REACT is Medical Winner of 2021 James Dyson Award

REACT, the Medical Winner for the 2021 James Dyson Award, is a device to stem bleeding to help save the lives of stabbing victims. It was invented by Joseph Bentley from Loughborough university.

* This story was first published on Haleness Me.

 The REACT system uses a rapid, inflatable Tamponade device that is inserted into the stab wound. The automated inflation of this Tamponade provides internal pressure direct to the bleeding site, controlling bleeding faster than current methods.

The REACT system uses a rapid, inflatable Tamponade device that is inserted into the stab wound. The automated inflation of this Tamponade provides internal pressure direct to the bleeding site, controlling bleeding faster than current methods.

Knife crime is an issue in many countries around the world.

In England and Wales alone, there were around 46,000 offences involving a knife or sharp instrument, which is the highest number of offences since the year ending March 2011.

The Problem

The average wait time for an ambulance in the UK is currently just over eight minutes, yet it can only take five minutes for someone to bleed to death.

The Solution

The REACT device (which stands for Rapid Emergency Actuating Tamponade) aims to reduce catastrophic blood loss from a knife wound.

“This type of problem solving invention shows the significant impact engineers can have on serious, global issues, and is why I created the James Dyson Award. Developing a medical device is very challenging and there will be no end of hurdles, but I would urge Joseph not to be put off since the opportunity to save lives is so great. I hope that through winning the Award this invention gets the support it requires as it has the potential to make an impactful change,” said James Dyson, Founder and Chief Engineer at Dyson.

The current advice for treating stab wounds is to never remove the knife object from the wound if it is still in place.

This is because the object is applying internal pressure to the wound site whilst also filling the cavity and preventing internal bleeding.

Joseph’s concept is based on the same principle, the implantable medical-grade silicone balloon tamponade would be inserted into the wound tract by a first responder.

The actuator device is connected to the tamponade valve, and the user selects the wound location on the device interface.

Squeezing the trigger on the actuator starts the automated inflation sequence, and the tamponade is inflated to a defined pressure based on the wound location to try and stem the bleeding.

“I am beyond words in describing my gratitude in receiving this global prize dedicated to a medical innovation. Knife crime is horrific and a global challenge that is claiming the lives of thousands every year. The REACT system has the potential to be a life-saving tool in the fight against knife-crime, but the development of medical devices is a long and challenging process. The recognition and funding provided by the James Dyson Award has given me the determination and confidence to develop the REACT system and getting it into the hands of first responders as soon as possible,” said Joseph Bentley, inventor of REACT.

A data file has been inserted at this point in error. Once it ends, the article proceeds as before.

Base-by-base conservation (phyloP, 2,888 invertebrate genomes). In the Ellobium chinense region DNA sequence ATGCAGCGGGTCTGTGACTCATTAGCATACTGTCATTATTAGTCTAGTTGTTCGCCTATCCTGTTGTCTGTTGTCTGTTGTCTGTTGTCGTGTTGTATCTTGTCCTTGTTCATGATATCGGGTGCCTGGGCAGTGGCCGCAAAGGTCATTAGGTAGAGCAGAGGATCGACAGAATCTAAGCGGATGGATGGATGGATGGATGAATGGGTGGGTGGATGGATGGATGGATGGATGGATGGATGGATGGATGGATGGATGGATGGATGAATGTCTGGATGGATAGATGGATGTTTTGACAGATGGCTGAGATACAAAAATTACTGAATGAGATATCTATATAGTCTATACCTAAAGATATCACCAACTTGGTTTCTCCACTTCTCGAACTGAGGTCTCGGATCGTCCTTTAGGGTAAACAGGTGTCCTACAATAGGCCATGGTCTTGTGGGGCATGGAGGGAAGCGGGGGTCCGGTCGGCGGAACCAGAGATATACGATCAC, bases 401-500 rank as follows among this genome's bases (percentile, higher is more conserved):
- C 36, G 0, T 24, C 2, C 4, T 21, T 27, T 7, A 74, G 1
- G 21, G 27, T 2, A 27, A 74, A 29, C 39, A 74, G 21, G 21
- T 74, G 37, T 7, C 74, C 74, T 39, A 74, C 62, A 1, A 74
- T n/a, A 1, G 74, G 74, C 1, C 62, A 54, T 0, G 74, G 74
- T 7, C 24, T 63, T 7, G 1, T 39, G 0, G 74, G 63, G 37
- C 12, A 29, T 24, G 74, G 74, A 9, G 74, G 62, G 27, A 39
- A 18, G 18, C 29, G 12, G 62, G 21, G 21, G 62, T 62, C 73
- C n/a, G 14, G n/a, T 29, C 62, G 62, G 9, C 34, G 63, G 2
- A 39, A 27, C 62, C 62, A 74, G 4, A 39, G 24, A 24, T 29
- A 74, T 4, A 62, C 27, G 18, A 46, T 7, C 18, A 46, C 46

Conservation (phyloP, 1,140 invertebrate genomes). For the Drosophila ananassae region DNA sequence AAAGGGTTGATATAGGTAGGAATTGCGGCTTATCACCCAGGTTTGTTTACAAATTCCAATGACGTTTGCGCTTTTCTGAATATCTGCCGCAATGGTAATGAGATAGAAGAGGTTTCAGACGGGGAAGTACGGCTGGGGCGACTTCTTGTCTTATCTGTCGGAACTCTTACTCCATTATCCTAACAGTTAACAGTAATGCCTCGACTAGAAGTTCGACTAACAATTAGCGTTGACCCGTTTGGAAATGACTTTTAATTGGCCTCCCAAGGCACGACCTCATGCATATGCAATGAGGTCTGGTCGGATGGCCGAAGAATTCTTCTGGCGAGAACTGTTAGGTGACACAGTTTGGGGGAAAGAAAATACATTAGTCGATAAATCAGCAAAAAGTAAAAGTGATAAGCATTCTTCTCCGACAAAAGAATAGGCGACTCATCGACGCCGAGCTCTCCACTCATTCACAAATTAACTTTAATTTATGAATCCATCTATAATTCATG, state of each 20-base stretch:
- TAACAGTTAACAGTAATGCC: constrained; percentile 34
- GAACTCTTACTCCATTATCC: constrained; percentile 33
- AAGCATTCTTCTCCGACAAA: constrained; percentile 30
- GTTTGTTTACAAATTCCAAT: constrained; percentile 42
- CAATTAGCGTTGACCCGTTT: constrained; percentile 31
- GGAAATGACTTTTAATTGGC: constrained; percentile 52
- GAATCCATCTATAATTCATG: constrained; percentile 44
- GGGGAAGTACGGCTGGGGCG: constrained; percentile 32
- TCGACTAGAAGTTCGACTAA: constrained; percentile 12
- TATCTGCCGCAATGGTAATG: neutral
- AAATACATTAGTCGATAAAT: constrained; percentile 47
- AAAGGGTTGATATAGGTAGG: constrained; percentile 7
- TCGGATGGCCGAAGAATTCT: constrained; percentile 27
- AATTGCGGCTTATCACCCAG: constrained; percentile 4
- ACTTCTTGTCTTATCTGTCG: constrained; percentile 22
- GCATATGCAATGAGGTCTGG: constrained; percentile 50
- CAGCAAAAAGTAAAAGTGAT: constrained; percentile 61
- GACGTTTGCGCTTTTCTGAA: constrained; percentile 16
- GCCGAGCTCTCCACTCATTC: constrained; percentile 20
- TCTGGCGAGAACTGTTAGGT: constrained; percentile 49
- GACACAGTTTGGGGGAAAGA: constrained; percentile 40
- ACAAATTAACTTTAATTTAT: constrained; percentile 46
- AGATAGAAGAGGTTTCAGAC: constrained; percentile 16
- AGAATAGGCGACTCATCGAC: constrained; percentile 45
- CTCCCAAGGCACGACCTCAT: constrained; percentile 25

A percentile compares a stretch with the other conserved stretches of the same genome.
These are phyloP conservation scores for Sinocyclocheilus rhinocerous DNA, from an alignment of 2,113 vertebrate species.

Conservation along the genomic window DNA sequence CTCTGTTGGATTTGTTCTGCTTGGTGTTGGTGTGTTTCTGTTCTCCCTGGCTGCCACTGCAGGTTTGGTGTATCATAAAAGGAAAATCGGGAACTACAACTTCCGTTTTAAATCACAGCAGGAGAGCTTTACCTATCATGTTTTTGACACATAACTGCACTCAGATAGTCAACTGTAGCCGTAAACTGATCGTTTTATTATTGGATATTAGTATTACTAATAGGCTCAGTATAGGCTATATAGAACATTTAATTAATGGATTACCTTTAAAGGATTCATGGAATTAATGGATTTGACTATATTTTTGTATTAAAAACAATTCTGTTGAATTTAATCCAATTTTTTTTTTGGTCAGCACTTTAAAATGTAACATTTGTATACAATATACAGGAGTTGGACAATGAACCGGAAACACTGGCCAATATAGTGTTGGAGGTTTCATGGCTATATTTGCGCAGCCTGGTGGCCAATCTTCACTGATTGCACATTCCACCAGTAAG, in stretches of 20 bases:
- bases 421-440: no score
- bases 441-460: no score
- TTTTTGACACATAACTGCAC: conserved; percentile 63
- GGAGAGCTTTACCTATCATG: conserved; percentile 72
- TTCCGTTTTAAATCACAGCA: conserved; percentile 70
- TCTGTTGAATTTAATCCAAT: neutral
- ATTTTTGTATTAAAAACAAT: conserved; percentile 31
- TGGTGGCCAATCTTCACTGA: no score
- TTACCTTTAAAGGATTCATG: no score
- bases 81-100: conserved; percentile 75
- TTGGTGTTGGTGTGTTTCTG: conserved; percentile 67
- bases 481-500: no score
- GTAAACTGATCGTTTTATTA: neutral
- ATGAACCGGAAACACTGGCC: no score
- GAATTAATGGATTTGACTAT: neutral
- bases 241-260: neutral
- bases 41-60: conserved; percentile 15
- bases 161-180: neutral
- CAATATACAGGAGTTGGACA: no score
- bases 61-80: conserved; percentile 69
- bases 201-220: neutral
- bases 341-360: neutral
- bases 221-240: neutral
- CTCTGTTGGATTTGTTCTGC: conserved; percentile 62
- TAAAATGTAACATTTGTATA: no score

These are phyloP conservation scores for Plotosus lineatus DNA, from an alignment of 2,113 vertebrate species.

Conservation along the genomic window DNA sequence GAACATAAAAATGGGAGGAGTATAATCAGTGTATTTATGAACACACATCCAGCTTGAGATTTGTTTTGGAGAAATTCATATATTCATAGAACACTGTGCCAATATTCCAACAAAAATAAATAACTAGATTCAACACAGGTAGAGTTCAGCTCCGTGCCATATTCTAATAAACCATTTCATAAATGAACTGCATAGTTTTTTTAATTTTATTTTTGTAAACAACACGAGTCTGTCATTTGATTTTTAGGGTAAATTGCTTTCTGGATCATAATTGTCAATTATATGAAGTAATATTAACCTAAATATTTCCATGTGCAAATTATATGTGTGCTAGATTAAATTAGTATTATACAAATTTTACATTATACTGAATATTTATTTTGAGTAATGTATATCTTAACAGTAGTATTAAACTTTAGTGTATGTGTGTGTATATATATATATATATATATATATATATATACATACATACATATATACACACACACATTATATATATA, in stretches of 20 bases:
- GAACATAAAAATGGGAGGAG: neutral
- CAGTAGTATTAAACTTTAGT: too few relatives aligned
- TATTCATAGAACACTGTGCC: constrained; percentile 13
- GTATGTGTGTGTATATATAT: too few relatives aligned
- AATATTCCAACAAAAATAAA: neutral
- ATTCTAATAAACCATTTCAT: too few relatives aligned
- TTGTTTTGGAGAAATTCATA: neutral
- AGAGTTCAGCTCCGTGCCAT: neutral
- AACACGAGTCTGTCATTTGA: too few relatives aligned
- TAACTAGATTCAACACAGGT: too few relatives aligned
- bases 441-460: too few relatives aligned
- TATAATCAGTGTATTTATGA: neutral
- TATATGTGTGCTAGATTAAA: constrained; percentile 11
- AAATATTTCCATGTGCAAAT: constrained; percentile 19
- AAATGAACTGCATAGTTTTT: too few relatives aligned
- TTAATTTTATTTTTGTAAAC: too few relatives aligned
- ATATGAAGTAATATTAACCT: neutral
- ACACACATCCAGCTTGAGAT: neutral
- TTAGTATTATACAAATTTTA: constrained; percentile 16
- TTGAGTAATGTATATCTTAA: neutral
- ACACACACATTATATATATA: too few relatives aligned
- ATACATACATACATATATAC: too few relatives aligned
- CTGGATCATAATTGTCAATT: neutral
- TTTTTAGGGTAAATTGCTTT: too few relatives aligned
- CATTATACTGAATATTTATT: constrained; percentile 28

During the early research and development phases, Joseph discovered that current wound management techniques like wound packing are sometimes used by paramedics to prevent bleeding from stab wounds.

This process involves tightly packing a wound with gauze, which will help to apply pressure internally to the site.

According to Joseph, the process can be slow, technical, and extremely painful to the victim, but has in many cases proven to be successful in quickly stopping bleeding from knife wounds.

Despite this, the technique may not be suitable for wounds in cavities like the abdomen, which is the most common area for knife wounds to appear following a knife attack.

During his prototyping, Joseph found that the simple application and automated inflation procedure of the REACT system could be a more effective method for first responders compared to traditional methods.

He claims his prototype Tamponade could potentially be in place and stopping haemorrhage in under a minute, which Joseph estimates could save hundreds of lives a year.

Next Steps

Winning a global James Dyson Award prize will inject a further £30,000 into Joseph’s project.

He aims to commercialise his invention in the coming years, using the Award money for further research and official medical testing into how the REACT invention can become a global solution to knife wounds and hopefully save lives.

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